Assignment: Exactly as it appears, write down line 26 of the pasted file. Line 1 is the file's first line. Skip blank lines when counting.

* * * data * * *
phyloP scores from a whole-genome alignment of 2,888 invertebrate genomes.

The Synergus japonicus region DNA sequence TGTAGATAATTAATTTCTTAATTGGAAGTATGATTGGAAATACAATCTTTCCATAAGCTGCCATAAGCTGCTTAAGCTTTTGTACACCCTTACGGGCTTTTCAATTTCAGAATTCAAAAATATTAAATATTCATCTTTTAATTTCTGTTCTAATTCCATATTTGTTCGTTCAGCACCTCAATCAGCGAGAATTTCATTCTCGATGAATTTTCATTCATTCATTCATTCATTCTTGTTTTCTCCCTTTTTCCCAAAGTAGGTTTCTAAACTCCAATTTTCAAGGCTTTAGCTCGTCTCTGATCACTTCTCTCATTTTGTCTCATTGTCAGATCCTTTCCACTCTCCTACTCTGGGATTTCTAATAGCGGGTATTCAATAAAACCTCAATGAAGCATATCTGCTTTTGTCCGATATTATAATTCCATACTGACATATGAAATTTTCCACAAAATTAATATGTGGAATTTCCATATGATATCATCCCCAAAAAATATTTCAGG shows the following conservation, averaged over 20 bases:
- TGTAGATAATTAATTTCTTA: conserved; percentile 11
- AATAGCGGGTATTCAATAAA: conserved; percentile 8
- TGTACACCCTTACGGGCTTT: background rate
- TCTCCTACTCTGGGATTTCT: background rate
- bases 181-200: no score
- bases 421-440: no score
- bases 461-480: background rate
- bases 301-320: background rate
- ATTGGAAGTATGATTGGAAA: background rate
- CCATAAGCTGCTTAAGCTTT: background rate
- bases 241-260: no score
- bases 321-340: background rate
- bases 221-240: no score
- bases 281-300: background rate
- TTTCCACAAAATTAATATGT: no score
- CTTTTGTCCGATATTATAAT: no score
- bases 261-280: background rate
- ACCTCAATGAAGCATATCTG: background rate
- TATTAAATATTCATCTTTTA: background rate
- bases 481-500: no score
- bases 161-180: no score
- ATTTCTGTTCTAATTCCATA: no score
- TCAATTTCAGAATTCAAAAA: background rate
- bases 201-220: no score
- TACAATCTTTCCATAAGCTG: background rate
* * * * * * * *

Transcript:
- bases 201-220: no score